On July 19, the Plain Dealer updated its Campbell-Davis story, informing readers that Giants playermanager John Montgomery Ward had telegraphed the following: “No truth whatever in story that George Davis has eloped,” adding, curiously, that “he isn’t that kind of third baseman.”[fn]“Denies the Story,” Cleveland Plain Dealer, July 19, 1893.[/fn] Davis himself had also been heard from, wiring the Plain Dealer: “Saw account in your paper. Please deny it absolutely. No truth in it.”[fn]Ibid.[/fn] By this time, the Plain Dealer may have begun to have misgivings about the Campbell allegations. Its July 19 story revealed that efforts to corroborate events had been stymied by the disappearance of the purported victim. “Campbell cannot now be found. A search for him yesterday proved futile.”[fn]Ibid.[/fn] With that, the newspaper abandoned the matter. It would not be heard of again for another eight years.


The evidence is sketchy but US Census reports suggest that Harrison Campbell was born in Illinois in April 1865. His wife, Florence, was five years younger and Canadian, born in Quebec Province in June 1870. Around 1880, she and her parents emigrated to Massachusetts. In 1886, Harrison Campbell, age 21, and Florence “Flora” Murray, age 16, were married. That same year, Flora gave birth to the couple’s first child, a son named Earl. A second boy, Harry (J. Harrison), arrived the following year. Both the Campbell children were born in Iowa, but the loss of the 1890 US Census stymies determination of whether there was also an “infant son” in the family at the time of the alleged elopement. All that can be said is Earl and Harry were the only Campbell children listed in later census reports. Another unknown is the post-Iowa whereabouts of the Campbells, until Harrison and Flora surfaced in Cleveland in 1893.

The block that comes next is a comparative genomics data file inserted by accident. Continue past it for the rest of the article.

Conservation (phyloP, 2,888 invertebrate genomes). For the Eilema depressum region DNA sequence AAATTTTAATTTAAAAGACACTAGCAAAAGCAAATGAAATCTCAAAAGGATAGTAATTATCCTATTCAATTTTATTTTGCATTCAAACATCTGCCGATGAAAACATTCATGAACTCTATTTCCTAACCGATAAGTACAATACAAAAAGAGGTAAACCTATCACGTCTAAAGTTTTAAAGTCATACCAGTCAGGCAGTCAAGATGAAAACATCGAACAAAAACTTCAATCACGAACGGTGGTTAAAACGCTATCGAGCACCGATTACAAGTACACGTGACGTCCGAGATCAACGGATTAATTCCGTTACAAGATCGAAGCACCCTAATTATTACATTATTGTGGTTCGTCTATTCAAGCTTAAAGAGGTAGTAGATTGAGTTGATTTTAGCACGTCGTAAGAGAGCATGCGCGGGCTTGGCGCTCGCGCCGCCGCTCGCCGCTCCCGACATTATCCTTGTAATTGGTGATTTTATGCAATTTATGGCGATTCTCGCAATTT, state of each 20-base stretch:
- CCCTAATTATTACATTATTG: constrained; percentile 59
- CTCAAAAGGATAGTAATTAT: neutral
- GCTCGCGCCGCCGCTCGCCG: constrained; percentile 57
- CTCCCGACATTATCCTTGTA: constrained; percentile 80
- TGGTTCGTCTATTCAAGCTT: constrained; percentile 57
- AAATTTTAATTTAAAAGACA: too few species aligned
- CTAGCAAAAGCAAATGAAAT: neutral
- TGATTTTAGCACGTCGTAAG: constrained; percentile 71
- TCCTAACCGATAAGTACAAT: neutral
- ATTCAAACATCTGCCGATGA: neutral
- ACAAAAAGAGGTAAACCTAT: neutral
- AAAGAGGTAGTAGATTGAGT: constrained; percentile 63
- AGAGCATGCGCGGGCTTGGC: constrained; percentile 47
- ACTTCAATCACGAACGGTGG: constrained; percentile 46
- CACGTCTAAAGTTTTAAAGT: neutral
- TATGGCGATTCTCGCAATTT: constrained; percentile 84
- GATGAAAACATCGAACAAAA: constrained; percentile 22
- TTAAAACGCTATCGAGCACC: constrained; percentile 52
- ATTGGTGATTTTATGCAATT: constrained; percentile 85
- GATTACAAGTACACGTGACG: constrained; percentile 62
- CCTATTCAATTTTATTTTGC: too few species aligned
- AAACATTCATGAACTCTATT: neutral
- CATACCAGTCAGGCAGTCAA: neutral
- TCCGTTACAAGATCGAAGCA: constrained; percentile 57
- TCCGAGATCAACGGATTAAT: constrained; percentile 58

A similar shroud engulfs the early life of George Davis. Little is known except that he was born in September 1870 in Cohoes, New York, a mill town on the Hudson River wedged between Albany and Troy, and that George was the fifth of the seven Davis children surviving infancy.[fn]Almost everything known about the non-baseball events of George Davis’s life has been uncovered by Walt Lipka, the former Cohoes town historian. A detailed chronology of Davis family events compiled by Lipka is contained in the George Davis file at the Hall of Fame library in Cooperstown, but even this document sheds little light on George’s youth.[/fn] He began his known baseball career in 1886 playing for an amateur team in Troy sponsored by a local tavern owner/politico named John Durkin.[fn] No evidence placing Davis with a baseball team in Plattsville, New York, a vanished railroad whistle stop in Schoharie County not that far from Cooperstown, has been found by the writer. Plattsville and Cohoes were approximately 50 miles apart.[/fn] Engagements with the Cohoes YMCA nine and other area clubs followed. In 1889, Davis was promoted to a fast Albany semipro club managed by former major leaguer Tom York. The following year, he was among the many elevated to major league ranks by the advent of the Players League, becoming the regular center fielder for the National League Cleveland Spiders.[fn]During its one year of existence (1890), the Players League swelled the ranks of major league players by roughly one-third.[/fn] An offensive-defensive standout from the very beginning, Davis was an exceptionally promising and mature talent despite his being only 19 years old. Two more seasons in a Cleveland uniform then established Davis as a potential star.